Business leaders to Whitmer: It’s time to let employees work in offices again

Desy Papper

Six of Michigan’s largest business organizations have signed onto a letter asking Gov. Gretchen Whitmer to allow workers to return to office settings. While the latest state health order doesn’t mention offices in its list of restrictions, emergency rules from the Michigan Occupational Safety and Health Administration require office employees […]

Six of Michigan’s largest business organizations have signed onto a letter asking Gov. Gretchen Whitmer to allow workers to return to office settings.

While the latest state health order doesn’t mention offices in its list of restrictions, emergency rules from the Michigan Occupational Safety and Health Administration require office employees to work from home whenever their work can be done remotely.

The Oct. 14 MIOSHA rules are in place through April 14. The Feb. 19 letter to Whitmer asks her to reconsider the mandate and “allow employees to return safely to the office.”

These six organizations signed onto the letter:

  • Grand Rapids Chamber
  • Detroit Regional Chamber
  • Small Business Association of Michigan
  • Michigan Chamber of Commerce
  • Michigan Manufacturers Association
  • Lansing Regional Chamber of Commerce

“From Grand Rapids to Lansing and Detroit, empty office buildings have a damaging impact not only on productivity, innovation, collaboration and mental health, but also has put an incredible strain on our communities,” the letter says.

Some downtown businesses rely on business from office workers – including restaurants and shops. Many are suffering while most office workers are kept home.

Cities charging local income tax are also suffering, since non-residents working from home don’t have to pay as much tax since they’re technically working in a different city. Grand Rapids is projecting a $10 million to $20 million revenue hit this year because of it.

Health officials say offices are less risky for COVID-19 spread than many currently-open places in Michigan, like movie theaters, casinos, schools, restaurants, bars, gyms and churches.

Offices can mandate masks, clean thoroughly, do daily health checks and require social distancing to help prevent virus spread, the letter says.

Michigan is averaging 845 new COVID-19 cases per day, down from its peak of around 7,300 per day in late November. New COVID-19 deaths per day is also at its lowest point in Michigan since early November.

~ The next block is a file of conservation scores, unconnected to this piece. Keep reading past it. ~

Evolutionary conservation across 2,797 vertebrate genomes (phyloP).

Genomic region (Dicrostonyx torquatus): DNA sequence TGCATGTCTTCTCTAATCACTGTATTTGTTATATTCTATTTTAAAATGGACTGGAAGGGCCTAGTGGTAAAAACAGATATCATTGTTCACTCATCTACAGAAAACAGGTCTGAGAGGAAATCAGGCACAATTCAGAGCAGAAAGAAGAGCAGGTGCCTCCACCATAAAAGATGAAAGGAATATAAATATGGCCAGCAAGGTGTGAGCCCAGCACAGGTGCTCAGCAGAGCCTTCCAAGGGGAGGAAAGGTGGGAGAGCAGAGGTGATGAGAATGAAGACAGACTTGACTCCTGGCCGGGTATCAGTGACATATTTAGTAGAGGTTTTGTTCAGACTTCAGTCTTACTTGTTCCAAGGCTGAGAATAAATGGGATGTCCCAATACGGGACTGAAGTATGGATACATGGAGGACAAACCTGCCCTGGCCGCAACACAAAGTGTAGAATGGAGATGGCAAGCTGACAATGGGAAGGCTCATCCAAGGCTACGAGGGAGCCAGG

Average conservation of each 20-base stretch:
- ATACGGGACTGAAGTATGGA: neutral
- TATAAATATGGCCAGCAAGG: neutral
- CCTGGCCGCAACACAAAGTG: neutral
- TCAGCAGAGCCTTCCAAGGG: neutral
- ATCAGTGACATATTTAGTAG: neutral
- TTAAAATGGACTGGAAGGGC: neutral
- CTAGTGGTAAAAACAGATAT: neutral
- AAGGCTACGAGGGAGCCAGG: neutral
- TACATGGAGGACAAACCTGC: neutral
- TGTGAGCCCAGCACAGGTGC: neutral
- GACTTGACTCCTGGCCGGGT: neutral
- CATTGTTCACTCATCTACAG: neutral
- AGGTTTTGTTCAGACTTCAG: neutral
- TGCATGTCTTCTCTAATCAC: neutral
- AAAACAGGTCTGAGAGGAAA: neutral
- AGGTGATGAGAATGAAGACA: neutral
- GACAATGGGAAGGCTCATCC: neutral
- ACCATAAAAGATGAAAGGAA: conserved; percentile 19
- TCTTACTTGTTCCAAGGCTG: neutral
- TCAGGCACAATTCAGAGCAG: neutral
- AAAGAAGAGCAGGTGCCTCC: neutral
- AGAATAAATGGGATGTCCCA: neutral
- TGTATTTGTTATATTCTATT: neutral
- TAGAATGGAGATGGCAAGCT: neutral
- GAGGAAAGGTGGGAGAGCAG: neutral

The governor’s office said in a statement that state leaders will continue to review the data and update state restrictions accordingly.

“While we always welcome feedback from stakeholders, the health and safety of Michigan residents is our top priority … We are all anxious to return to life as normal, and that’s why our administration is laser-focused on passing COVID-19 relief to ramp up vaccine distribution and testing, support small businesses, and get kids back in school,” the statement from the governor’s office said.

When will most employees return to in-person work?

A survey from Business Leaders for Michigan shows most executives believe their staff will return to work in the third quarter of 2020. Still, most employers expect to have more than 10% of their workforce to stay working remotely.

“Michigan’s large employers are planning a return to in-person work,” said Jeff Donofrio, president and CEO of the organization, in a news release. “However, many are still evaluating remote work operations for some employees.”

Business Leaders for Michigan conducted the internal member survey in January.

Here are some of the survey results, pertaining to when employees may return to workplaces.

What percentage of your employees are working remotely?

  • 75% to 100% of workers: 38%
  • 50% to 74% of workers: 18%
  • 25% to 49% of workers: 25%
  • Less than 25% of workers: 16%
  • None: 2%

When do you expect employees will return to in-person work?

  • Q1 of 2021: 5%
  • Q2 of 2021: 21%
  • Q3 of 2021: 57%
  • Q4 of 2021: 11%
  • After 2021: 4%

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